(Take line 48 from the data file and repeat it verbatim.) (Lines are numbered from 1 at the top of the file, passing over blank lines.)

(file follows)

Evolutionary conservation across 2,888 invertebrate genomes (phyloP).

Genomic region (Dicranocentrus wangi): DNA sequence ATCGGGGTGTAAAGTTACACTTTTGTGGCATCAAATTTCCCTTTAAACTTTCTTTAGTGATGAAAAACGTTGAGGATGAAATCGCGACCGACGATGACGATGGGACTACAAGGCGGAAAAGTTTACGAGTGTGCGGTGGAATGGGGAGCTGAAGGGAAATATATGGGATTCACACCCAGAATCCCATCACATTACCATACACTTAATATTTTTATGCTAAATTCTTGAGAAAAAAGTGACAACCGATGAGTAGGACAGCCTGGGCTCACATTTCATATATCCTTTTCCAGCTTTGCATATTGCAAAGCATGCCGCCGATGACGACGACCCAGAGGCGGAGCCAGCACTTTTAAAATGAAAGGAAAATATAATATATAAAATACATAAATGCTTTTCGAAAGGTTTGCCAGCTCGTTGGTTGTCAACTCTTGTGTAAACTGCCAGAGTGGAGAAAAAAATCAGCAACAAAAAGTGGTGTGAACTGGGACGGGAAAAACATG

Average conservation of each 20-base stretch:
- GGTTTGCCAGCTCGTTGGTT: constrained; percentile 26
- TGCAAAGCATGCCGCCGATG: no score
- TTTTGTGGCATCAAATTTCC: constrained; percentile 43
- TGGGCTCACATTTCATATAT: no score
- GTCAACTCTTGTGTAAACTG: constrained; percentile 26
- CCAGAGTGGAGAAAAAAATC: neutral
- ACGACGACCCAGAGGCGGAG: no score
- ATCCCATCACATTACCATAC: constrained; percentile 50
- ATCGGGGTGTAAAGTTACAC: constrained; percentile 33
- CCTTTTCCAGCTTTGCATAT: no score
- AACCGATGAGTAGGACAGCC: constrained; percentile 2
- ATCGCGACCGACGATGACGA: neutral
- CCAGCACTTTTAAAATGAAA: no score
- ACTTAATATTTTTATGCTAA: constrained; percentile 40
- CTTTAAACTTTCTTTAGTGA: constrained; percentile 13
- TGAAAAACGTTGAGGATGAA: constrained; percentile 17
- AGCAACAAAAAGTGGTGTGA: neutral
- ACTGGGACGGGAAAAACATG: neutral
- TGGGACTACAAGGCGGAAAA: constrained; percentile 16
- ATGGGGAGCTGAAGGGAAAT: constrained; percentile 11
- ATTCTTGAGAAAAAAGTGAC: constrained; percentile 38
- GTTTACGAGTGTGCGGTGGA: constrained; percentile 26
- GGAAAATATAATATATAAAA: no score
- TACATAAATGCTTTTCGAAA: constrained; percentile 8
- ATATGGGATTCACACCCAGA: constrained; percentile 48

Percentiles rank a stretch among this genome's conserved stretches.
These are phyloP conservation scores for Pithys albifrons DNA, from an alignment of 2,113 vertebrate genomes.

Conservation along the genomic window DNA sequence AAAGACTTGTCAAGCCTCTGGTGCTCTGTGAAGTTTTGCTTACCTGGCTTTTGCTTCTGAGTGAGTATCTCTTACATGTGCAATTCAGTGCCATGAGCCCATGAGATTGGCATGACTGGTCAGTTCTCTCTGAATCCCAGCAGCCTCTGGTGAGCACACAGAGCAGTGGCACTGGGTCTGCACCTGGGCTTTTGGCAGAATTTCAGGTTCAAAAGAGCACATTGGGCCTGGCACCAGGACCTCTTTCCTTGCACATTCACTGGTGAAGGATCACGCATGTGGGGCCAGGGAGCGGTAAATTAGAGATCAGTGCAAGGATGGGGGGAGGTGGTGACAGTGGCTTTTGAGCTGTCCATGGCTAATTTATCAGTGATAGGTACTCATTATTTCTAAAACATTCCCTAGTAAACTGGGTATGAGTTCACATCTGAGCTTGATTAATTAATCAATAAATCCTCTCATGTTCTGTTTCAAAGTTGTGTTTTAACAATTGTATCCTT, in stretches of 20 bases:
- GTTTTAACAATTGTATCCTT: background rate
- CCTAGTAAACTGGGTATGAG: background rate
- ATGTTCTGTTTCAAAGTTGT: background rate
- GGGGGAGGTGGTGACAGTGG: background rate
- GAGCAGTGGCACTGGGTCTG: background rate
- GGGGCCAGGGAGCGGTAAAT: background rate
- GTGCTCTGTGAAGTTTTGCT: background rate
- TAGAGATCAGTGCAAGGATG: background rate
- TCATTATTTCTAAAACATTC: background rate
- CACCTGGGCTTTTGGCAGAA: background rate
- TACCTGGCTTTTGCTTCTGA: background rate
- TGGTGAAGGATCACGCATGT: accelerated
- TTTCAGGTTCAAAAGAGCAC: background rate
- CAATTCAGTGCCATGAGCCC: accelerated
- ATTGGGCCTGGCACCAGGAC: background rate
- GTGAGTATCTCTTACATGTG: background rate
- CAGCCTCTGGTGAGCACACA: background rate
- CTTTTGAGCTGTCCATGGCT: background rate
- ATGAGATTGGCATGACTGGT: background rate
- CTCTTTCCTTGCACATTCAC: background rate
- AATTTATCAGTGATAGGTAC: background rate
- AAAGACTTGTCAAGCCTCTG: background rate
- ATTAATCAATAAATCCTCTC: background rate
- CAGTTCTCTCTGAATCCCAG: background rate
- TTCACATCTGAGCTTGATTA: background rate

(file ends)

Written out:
- CAGCCTCTGGTGAGCACACA: background rate